When VMware HA goes bad, it can be a difficult issue to resolve. There are many situations in which the agents on the ESX hosts do not communicate correctly to VirtualCenter, and in those cases a variety of steps are required to correct the communication. When there are VMware HA issues (don't expect that HA will work correctly in the event of a failure of a host or guest), here are some possible courses of action:

  • Reduce workload: Turn off unnecessary VMs, including development or test systems.
  • Reconfigure HA: If one host is the issue, right-click and select 'Reconfigure for VMware HA'.
  • Enter maintenance mode: Get the host quiet, exit maintenance mode and then present a workload back to the system.
  • Re-enter a cluster: Get a host in maintenance mode, exit the cluster and re-enter. This reconfigures the HA (and DRS agents, if used) on the host.
  • Look around: There are plenty of resources to get an HA issue resolved, including blogs, the VMware Communities sites and VMware Support, if you have that option.
  • Simplify the configuration: Unfortunately, HA "seems to always work" in the simpler configurations.

HA can go bad, and it is critically important to know how to correct it if this is functionality you are counting upon. While there are big plans for a next generation of HA and fault tolerance for VMware products, the current VI3-based HA is what we have now and we need to know how to correct issues that may occur.

Situations where HA is not necessary
For organizations that have embraced virtualization and been successful in their implementations, there frequently can be a tiered effect that develops. This effect is a separation of workloads that require the highest availability with add-ons such as VMware HA and the other class of workload that does not require this functionality. A specific example may be virtual machines that are designed with disaster recovery and fault tolerance, such as a pool of Web servers. In this example, VMware HA doesn't offer much because in most HA events, a restart of the VM is required. The VM will come back online after the HA event, but the Web sessions will be affected. If the pool of Web servers is behind a load distributing switch with a virtual IP address, sessions can get re-directed to an available Web server. In this situation, HA may not really make a strong case to protect these workloads.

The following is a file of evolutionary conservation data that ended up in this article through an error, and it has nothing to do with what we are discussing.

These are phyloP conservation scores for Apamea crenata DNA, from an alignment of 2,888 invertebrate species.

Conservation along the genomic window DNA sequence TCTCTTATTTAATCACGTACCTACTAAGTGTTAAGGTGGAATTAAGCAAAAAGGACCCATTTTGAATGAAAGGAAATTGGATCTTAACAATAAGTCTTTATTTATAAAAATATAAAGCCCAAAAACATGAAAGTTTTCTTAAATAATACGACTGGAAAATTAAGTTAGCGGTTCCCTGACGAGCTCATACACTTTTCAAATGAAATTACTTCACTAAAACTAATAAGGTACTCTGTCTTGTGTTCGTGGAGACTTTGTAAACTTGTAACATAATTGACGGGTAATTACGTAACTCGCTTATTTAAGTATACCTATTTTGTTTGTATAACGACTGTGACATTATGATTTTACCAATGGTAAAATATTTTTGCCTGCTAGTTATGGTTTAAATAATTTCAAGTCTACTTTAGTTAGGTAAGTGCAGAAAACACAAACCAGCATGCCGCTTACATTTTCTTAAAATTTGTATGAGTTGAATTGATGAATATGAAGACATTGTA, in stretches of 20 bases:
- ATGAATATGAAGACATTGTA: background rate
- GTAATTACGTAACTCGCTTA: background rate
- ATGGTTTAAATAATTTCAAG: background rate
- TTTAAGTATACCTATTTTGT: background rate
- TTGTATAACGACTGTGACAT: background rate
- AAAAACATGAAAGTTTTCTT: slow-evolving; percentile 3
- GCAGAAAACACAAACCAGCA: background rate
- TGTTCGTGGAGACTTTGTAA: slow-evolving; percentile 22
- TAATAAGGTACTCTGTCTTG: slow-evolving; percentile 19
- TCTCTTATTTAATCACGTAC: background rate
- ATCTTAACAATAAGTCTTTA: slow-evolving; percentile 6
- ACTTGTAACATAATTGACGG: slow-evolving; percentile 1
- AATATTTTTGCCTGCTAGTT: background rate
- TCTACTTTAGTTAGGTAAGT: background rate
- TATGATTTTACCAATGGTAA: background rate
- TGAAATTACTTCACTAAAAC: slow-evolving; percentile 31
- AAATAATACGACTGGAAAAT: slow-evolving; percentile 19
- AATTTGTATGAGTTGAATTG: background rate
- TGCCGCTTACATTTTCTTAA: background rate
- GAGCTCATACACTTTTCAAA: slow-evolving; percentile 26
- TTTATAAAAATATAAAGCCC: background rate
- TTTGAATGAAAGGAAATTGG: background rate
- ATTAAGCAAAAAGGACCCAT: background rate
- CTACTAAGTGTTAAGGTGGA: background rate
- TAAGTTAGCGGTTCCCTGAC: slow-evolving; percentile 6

The other category that develops where HA is not needed is development or test systems. Every organization has these with varied size and scope, but the one common thing is that they are not needed to make the company money or otherwise meet their top-level goals. In this situation, is it worth the extra cost of VMware Infrastructure Standard and Enterprise editions (which also include VMotion and DRS features)? Chances are if the development environment is fully separated, a case can be made for a lower tier of virtualization on this workload.

Planning and vigilance with VMware HA
With the good and bad of VMware HA summarized here for you, one last piece of advice is to make it an important priority to be current on the VirtualCenter version used. Specifically, VirtualCenter 2.5 Update 3 has nine resolved issues related to HA and Update 2 had four resolved HA issues. Upgrading VirtualCenter is relatively painless, and easier to accommodate than upgrading an ESX host. While that is a lot to absorb, maintaining VMware HA can make the life of an administrator much easier in exchange for explaining why it did not work or why we are paying extra money for HA on dev systems.

If you have any questions, write to me via Your questions will be forwarded to me by one of the site editors and I'll respond as soon as I can.

ABOUT THE AUTHOR: Rick Vanover (MCSA) is a systems administrator for Safelite AutoGlass in Columbus, Ohio. Rick has over 12 years of IT experience and focuses on virtualization, Windows-based server administration and system hardware.

This was last published in December 2008